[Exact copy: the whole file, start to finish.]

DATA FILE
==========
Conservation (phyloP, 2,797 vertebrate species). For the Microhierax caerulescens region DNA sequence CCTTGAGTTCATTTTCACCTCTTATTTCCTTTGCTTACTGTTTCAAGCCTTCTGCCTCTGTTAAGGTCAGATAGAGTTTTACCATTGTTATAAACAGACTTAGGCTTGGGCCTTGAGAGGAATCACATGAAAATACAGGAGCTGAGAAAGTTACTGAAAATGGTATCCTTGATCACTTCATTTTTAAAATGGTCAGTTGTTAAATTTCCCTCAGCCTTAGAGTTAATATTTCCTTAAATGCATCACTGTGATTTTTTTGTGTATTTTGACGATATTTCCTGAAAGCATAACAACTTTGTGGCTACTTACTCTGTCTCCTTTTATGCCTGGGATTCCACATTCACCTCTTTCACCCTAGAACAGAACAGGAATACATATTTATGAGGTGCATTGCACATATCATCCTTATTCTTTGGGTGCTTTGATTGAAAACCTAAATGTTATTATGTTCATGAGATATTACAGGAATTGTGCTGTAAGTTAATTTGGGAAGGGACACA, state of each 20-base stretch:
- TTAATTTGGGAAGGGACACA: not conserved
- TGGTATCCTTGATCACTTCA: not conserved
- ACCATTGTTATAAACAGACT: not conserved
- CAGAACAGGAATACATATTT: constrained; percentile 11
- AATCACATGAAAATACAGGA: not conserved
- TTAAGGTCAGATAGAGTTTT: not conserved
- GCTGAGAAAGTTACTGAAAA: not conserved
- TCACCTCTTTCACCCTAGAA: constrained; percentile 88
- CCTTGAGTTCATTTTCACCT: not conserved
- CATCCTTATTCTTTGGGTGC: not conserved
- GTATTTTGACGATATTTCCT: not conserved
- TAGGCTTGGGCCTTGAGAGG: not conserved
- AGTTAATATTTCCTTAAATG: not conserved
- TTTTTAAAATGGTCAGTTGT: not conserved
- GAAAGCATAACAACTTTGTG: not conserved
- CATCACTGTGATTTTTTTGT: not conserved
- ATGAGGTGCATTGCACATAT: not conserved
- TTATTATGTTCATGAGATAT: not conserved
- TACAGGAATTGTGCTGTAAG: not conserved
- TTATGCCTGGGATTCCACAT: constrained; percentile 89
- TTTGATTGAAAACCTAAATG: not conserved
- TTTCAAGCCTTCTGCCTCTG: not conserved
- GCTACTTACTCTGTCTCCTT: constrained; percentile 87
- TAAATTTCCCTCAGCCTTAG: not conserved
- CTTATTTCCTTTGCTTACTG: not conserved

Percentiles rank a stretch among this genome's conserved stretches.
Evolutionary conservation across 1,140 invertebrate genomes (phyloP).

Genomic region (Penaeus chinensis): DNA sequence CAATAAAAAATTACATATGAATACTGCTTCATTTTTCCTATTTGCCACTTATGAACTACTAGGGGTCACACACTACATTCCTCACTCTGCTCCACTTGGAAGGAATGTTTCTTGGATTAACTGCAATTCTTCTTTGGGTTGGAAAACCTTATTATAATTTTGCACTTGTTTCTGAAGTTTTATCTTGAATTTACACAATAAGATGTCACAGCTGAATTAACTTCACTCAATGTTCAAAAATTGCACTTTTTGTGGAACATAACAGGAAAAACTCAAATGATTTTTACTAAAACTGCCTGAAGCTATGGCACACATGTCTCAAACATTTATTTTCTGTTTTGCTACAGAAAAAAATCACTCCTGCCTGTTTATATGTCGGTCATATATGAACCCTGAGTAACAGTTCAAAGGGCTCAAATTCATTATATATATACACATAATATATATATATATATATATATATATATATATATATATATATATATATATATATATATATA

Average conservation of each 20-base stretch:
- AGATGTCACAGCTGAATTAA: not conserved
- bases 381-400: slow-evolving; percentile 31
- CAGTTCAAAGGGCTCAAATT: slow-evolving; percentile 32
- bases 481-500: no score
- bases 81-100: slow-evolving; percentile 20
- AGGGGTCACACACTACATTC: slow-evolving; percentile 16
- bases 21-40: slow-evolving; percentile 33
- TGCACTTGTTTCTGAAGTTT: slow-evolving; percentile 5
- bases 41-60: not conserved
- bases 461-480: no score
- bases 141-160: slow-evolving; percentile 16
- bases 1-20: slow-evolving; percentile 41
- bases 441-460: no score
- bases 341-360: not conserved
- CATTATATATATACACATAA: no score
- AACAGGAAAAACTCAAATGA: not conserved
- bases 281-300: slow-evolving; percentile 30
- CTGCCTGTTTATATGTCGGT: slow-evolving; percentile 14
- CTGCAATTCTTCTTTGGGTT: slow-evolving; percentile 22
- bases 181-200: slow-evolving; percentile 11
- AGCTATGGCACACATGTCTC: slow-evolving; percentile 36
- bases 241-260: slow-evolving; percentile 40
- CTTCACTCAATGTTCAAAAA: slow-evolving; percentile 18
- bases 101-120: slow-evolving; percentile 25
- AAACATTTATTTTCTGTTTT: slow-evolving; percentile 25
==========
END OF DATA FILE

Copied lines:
Conservation (phyloP, 2,797 vertebrate species). For the Microhierax caerulescens region DNA sequence CCTTGAGTTCATTTTCACCTCTTATTTCCTTTGCTTACTGTTTCAAGCCTTCTGCCTCTGTTAAGGTCAGATAGAGTTTTACCATTGTTATAAACAGACTTAGGCTTGGGCCTTGAGAGGAATCACATGAAAATACAGGAGCTGAGAAAGTTACTGAAAATGGTATCCTTGATCACTTCATTTTTAAAATGGTCAGTTGTTAAATTTCCCTCAGCCTTAGAGTTAATATTTCCTTAAATGCATCACTGTGATTTTTTTGTGTATTTTGACGATATTTCCTGAAAGCATAACAACTTTGTGGCTACTTACTCTGTCTCCTTTTATGCCTGGGATTCCACATTCACCTCTTTCACCCTAGAACAGAACAGGAATACATATTTATGAGGTGCATTGCACATATCATCCTTATTCTTTGGGTGCTTTGATTGAAAACCTAAATGTTATTATGTTCATGAGATATTACAGGAATTGTGCTGTAAGTTAATTTGGGAAGGGACACA, state of each 20-base stretch:
- TTAATTTGGGAAGGGACACA: not conserved
- TGGTATCCTTGATCACTTCA: not conserved
- ACCATTGTTATAAACAGACT: not conserved
- CAGAACAGGAATACATATTT: constrained; percentile 11
- AATCACATGAAAATACAGGA: not conserved
- TTAAGGTCAGATAGAGTTTT: not conserved
- GCTGAGAAAGTTACTGAAAA: not conserved
- TCACCTCTTTCACCCTAGAA: constrained; percentile 88
- CCTTGAGTTCATTTTCACCT: not conserved
- CATCCTTATTCTTTGGGTGC: not conserved
- GTATTTTGACGATATTTCCT: not conserved
- TAGGCTTGGGCCTTGAGAGG: not conserved
- AGTTAATATTTCCTTAAATG: not conserved
- TTTTTAAAATGGTCAGTTGT: not conserved
- GAAAGCATAACAACTTTGTG: not conserved
- CATCACTGTGATTTTTTTGT: not conserved
- ATGAGGTGCATTGCACATAT: not conserved
- TTATTATGTTCATGAGATAT: not conserved
- TACAGGAATTGTGCTGTAAG: not conserved
- TTATGCCTGGGATTCCACAT: constrained; percentile 89
- TTTGATTGAAAACCTAAATG: not conserved
- TTTCAAGCCTTCTGCCTCTG: not conserved
- GCTACTTACTCTGTCTCCTT: constrained; percentile 87
- TAAATTTCCCTCAGCCTTAG: not conserved
- CTTATTTCCTTTGCTTACTG: not conserved

Percentiles rank a stretch among this genome's conserved stretches.
Evolutionary conservation across 1,140 invertebrate genomes (phyloP).

Genomic region (Penaeus chinensis): DNA sequence CAATAAAAAATTACATATGAATACTGCTTCATTTTTCCTATTTGCCACTTATGAACTACTAGGGGTCACACACTACATTCCTCACTCTGCTCCACTTGGAAGGAATGTTTCTTGGATTAACTGCAATTCTTCTTTGGGTTGGAAAACCTTATTATAATTTTGCACTTGTTTCTGAAGTTTTATCTTGAATTTACACAATAAGATGTCACAGCTGAATTAACTTCACTCAATGTTCAAAAATTGCACTTTTTGTGGAACATAACAGGAAAAACTCAAATGATTTTTACTAAAACTGCCTGAAGCTATGGCACACATGTCTCAAACATTTATTTTCTGTTTTGCTACAGAAAAAAATCACTCCTGCCTGTTTATATGTCGGTCATATATGAACCCTGAGTAACAGTTCAAAGGGCTCAAATTCATTATATATATACACATAATATATATATATATATATATATATATATATATATATATATATATATATATATATATATATA

Average conservation of each 20-base stretch:
- AGATGTCACAGCTGAATTAA: not conserved
- bases 381-400: slow-evolving; percentile 31
- CAGTTCAAAGGGCTCAAATT: slow-evolving; percentile 32
- bases 481-500: no score
- bases 81-100: slow-evolving; percentile 20
- AGGGGTCACACACTACATTC: slow-evolving; percentile 16
- bases 21-40: slow-evolving; percentile 33
- TGCACTTGTTTCTGAAGTTT: slow-evolving; percentile 5
- bases 41-60: not conserved
- bases 461-480: no score
- bases 141-160: slow-evolving; percentile 16
- bases 1-20: slow-evolving; percentile 41
- bases 441-460: no score
- bases 341-360: not conserved
- CATTATATATATACACATAA: no score
- AACAGGAAAAACTCAAATGA: not conserved
- bases 281-300: slow-evolving; percentile 30
- CTGCCTGTTTATATGTCGGT: slow-evolving; percentile 14
- CTGCAATTCTTCTTTGGGTT: slow-evolving; percentile 22
- bases 181-200: slow-evolving; percentile 11
- AGCTATGGCACACATGTCTC: slow-evolving; percentile 36
- bases 241-260: slow-evolving; percentile 40
- CTTCACTCAATGTTCAAAAA: slow-evolving; percentile 18
- bases 101-120: slow-evolving; percentile 25
- AAACATTTATTTTCTGTTTT: slow-evolving; percentile 25